By Ahmed Eljechtimi
RABAT (Reuters) – Naminata Koulibaly, 30, receives training in a Moroccan Muslim teaching institute, founded by King Mohammed VI in 2015, and hopes to return to her home in Ivory Coast better equipped to advise women on religious issues.
She is one of 100 women admitted every year to study for up to three years in the institute in Rabat, run by Morocco’s ministry of religious affairs.
Morocco, which is nearly 100 percent Muslim, has marketed itself as an oasis of religious tolerance in a region torn by militancy – and has offered training to imams and male and female preachers of Islam from Africa and Europe on what it describes as moderate Islam.
It currently trains 1,300 people mostly from the sub-Sahara nations of Mali, Senegal, Nigeria, Guinea, Gambia and Chad, where Al Qaeda and Islamic State are active.
“When I go back to my country, I will find some children and women who did not go to school and don’t know a lot about religion…we will be very useful to them and we will teach them about the fundamentals of religion,” said Koulibaly.
“We will show them how to behave with others and not to be extremists. We will show them how to be moderate in religion”.
Compared to other countries in North Africa Morocco has been largely insulated from militant attacks. The first since 2011 took place last December when two Scandinavian tourists were found murdered in a tourist spot in the Atlas Mountains. Four suspects had pledged allegiance to the Islamic State.
Students at the institute receive 2,000 dirhams (£160.5) a month in addition to free accommodation, plane tickets, and health insurance. Admission criteria include having a Bachelor university degree.
The curriculum covers Islamic studies along with philosophy, history of religions, sexual education and mental health.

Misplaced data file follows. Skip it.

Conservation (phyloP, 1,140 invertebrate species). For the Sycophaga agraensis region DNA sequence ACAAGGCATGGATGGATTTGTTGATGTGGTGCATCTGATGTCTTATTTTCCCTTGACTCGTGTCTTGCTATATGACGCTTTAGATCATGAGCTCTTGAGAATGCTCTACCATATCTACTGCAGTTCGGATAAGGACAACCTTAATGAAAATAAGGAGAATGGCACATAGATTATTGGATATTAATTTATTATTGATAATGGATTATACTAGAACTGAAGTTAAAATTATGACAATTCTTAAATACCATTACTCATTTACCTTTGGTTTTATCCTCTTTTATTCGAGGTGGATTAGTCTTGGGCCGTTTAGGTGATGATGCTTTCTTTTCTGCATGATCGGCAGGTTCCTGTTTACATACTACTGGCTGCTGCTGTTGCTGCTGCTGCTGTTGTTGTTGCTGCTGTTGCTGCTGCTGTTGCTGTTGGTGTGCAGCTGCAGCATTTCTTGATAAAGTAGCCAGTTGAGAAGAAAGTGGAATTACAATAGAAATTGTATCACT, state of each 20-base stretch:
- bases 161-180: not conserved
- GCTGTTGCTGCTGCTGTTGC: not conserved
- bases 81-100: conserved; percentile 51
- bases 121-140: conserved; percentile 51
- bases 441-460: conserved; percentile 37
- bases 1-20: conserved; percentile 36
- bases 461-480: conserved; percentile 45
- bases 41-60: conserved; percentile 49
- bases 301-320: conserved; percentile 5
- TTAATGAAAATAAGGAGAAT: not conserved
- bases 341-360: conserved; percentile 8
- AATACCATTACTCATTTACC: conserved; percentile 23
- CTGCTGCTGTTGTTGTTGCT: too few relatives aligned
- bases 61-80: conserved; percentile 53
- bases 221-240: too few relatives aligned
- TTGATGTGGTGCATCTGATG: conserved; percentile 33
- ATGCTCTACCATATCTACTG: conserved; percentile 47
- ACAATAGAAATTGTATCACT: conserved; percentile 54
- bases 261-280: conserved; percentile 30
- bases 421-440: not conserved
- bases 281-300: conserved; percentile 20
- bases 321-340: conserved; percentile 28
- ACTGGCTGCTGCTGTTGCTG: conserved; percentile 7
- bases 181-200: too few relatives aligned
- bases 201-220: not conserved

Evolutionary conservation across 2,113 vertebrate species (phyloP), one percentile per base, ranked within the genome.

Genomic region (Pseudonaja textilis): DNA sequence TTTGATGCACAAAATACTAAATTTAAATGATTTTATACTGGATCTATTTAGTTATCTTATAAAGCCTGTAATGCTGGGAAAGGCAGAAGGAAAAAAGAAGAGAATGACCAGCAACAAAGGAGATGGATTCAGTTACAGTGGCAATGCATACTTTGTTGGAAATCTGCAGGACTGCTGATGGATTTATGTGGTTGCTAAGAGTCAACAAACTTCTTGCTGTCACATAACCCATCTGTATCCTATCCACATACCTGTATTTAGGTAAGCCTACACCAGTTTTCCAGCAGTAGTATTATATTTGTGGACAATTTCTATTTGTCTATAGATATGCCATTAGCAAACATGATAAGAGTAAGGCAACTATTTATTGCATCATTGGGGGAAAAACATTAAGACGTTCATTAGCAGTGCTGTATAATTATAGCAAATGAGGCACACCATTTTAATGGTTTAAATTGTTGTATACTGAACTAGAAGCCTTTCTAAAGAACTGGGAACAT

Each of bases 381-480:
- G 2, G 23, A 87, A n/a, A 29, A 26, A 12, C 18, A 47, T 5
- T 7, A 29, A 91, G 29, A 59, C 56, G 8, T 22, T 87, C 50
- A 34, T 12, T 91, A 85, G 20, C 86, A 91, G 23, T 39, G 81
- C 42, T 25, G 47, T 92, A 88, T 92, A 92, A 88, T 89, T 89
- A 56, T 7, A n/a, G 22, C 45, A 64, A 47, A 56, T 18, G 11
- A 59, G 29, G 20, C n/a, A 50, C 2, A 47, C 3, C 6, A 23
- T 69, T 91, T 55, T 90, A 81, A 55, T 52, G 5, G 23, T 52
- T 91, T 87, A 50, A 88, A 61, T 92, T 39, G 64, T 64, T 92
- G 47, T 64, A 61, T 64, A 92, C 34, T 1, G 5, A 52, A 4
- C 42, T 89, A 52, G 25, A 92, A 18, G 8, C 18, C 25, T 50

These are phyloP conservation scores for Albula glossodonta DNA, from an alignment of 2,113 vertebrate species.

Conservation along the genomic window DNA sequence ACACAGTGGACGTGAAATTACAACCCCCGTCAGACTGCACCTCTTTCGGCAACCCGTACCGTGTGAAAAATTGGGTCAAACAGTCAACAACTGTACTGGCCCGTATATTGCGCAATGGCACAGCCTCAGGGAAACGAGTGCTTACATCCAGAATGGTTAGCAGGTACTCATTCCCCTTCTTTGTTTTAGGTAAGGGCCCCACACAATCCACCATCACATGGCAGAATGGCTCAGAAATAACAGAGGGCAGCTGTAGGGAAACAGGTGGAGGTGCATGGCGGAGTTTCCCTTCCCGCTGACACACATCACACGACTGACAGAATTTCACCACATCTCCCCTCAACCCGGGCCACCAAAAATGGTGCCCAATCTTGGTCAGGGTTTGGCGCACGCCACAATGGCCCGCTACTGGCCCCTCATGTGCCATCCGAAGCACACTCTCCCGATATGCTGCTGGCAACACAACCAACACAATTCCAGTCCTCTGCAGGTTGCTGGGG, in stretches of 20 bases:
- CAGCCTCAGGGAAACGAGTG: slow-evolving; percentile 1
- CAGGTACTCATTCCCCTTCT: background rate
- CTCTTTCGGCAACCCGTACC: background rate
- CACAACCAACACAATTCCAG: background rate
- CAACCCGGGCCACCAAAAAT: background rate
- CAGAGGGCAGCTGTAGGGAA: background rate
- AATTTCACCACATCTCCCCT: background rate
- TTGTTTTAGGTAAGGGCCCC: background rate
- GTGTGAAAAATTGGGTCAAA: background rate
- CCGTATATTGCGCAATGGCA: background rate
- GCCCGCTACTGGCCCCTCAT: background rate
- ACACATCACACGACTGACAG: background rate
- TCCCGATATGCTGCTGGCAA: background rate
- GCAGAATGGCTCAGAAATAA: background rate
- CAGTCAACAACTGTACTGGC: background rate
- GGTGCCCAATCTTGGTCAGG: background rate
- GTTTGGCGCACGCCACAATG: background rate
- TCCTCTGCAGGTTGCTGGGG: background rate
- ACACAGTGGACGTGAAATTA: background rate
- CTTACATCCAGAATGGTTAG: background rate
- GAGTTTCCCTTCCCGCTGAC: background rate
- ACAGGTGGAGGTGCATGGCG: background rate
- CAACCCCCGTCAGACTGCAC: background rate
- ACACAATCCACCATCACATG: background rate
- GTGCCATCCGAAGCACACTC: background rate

“We show them that the concepts of democracy and human rights serve purposes rooted in Islamic values,” said institute director Abdeslam Lazaar.
Imams also receive vocational training in electrics, agriculture or tailoring to enable them to have a source of stable revenue when they return home.
Imam training can help sub-Saharan countries facing militancy and a vacuum in the supervision of religion, Salim Hmimnat of the Rabat-based African Studies Institute said.
Pope Francis visited the imam training institute during his trip to Morocco in March.
Students also come from France, such as 25-year-old Aboubakr Hmaidouch.
“The Muslim community in France is in great need of imams and female religious preachers to ensure that the values of religion contribute to living together and to the spiritual well-being of society,” he said.
Training takes into account practical life and culture, and accepts diversity he said.
“When I return… I hope to put into practice and transmit this knowledge, especially this spirit of peace, love, fraternity and tolerance.”
The institute also helps Rabat expand its foothold in a region where major Moroccan banks and companies have been investing for years.
“The use of religion plays an important role in the kingdom’s overall soft power equation,” said Anouar Boukhars, a Maghreb expert and Carnegie Endowment fellow, noting Morocco promotes its tolerant Islam as an alternative to the extremist ideologies in the Sahel.
(Editing by Ulf Laessing and Alexandra Hudson)